Re: Lovercraft and materialism (new branch from the Hieroglyphs thread)
Posted by: Dale Nelson (IP Logged)
Date: 19 February, 2021 10:10PM
Sawfish wrote, "Posit that the Nazis performed experiments on prisoners that ultimately led to an effective treatment for cancer--I mean that it was pivotal information that to replicate might take decades. Do we use it ASAP, or proscribe it?"

I would want to discuss the matter with persons whose wisdom I respected. But my immediate thought was to use it. A question for me (since you have it that I am the one who must make the decision) is: What right would I have to withhold such knowledge from the physicians who could use it to save people from suffering and death?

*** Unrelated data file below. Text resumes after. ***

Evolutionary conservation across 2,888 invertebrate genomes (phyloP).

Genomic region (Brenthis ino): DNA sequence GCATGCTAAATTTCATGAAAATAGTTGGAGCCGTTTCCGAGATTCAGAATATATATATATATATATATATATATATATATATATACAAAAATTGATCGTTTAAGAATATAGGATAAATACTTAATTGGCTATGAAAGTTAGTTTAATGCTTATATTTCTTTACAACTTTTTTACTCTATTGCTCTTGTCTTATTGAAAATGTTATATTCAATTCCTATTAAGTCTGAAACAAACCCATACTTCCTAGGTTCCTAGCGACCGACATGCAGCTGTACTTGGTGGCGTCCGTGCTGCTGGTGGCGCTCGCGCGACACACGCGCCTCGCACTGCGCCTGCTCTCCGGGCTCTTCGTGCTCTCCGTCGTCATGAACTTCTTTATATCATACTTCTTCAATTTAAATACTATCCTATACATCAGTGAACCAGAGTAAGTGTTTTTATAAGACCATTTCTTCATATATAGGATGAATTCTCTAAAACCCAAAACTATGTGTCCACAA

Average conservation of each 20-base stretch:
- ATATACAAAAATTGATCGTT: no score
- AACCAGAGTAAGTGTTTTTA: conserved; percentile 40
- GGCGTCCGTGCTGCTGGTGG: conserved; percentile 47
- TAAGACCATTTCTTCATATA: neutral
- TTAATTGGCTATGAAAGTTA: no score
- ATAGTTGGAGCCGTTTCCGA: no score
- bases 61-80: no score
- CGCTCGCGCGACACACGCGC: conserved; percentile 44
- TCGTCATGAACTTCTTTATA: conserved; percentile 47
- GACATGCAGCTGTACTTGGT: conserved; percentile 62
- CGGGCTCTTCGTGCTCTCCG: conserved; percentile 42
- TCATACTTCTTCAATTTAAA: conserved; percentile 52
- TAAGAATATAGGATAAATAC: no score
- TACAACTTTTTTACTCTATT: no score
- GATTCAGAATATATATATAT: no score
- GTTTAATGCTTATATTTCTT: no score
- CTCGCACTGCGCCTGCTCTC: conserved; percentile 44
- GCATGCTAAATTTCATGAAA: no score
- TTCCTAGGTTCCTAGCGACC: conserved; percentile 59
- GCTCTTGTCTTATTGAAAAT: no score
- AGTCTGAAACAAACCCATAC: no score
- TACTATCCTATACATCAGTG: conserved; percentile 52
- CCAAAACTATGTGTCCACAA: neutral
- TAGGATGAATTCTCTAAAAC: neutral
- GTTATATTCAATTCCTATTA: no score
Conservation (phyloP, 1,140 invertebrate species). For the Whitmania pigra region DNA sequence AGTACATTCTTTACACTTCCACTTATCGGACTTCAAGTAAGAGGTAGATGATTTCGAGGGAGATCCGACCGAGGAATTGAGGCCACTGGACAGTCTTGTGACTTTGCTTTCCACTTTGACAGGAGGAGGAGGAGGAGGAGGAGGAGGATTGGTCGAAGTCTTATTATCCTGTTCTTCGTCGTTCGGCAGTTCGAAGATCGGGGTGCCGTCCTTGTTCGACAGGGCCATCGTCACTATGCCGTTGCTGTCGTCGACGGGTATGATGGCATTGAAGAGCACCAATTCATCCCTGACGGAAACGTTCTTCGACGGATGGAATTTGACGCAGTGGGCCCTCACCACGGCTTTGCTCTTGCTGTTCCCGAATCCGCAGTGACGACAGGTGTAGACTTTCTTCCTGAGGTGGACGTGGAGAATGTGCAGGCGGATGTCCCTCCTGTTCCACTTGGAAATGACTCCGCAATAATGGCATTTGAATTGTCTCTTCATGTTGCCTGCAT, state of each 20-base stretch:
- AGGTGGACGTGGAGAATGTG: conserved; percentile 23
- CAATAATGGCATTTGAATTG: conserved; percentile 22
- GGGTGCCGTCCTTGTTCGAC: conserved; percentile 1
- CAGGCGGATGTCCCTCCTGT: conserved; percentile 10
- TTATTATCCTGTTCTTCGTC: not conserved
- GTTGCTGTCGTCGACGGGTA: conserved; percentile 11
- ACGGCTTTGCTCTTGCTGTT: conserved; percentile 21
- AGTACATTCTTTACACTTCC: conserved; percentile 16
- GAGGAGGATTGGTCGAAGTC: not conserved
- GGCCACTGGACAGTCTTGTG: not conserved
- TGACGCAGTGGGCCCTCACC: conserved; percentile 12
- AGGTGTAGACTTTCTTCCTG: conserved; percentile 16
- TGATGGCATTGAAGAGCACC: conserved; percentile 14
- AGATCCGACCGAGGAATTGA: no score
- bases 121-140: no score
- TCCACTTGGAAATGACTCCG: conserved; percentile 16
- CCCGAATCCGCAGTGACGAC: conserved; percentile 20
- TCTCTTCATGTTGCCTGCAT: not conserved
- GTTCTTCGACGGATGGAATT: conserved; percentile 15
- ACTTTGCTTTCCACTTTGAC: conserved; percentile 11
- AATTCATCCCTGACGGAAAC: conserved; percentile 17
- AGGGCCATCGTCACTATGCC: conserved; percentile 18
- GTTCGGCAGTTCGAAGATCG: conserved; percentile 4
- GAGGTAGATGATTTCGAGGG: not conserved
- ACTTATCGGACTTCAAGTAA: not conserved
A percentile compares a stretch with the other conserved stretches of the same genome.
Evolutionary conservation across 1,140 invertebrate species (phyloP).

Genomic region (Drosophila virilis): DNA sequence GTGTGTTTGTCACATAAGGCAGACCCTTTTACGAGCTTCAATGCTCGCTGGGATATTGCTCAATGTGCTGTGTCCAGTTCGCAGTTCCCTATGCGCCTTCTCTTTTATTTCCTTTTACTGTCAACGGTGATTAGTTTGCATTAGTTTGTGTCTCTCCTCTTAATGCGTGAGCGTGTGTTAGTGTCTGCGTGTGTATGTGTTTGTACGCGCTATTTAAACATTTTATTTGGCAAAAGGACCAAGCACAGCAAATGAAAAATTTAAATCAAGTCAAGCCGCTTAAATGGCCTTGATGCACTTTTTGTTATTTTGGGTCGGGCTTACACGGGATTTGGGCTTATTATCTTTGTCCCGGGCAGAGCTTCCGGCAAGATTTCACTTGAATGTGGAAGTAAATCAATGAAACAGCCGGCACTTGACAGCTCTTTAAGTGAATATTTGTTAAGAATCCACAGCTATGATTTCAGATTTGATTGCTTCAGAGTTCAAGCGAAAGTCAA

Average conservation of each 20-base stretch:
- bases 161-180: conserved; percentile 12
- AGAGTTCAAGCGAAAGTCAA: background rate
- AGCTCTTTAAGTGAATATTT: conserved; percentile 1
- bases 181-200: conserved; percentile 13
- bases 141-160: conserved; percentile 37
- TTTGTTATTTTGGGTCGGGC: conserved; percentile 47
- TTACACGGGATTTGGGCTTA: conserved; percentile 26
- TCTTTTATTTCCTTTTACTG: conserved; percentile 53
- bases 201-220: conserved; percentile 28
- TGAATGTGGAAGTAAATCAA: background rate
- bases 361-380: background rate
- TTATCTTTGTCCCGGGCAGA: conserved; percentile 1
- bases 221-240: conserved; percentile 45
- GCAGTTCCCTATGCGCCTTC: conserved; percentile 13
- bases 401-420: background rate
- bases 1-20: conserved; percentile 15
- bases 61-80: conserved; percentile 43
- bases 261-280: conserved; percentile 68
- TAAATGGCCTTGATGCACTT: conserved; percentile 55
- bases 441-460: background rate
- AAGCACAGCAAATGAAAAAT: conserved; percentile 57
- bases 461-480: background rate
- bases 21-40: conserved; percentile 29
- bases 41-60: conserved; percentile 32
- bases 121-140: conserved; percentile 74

To take another example: I don't believe that our laws should approve the torturing of suspected terrorists. Suppose some such suspect has been tortured and information is brought to me about the location of an explosive device that the terrorist at last said is ticking somewhere. What right would I have to risk the lives of the people who might be killed or injured if I kept that information to myself?

As for "norms," I think you overstate the variations between various societies as regards what they hold to be right or wrong, as indeed most educated people do. It seems, in fact, though, that morality has been pretty much the same everywhere, but what's varied is how far it extends. To state "Thou shalt not steal" as a universal rule is not different in kind, but in degree, from prohibiting theft within one's clan or tribe (but not from outsiders). To say that you shall revere the gods is not categorically different from saying "Thou shalt love the Lord thy God," etc.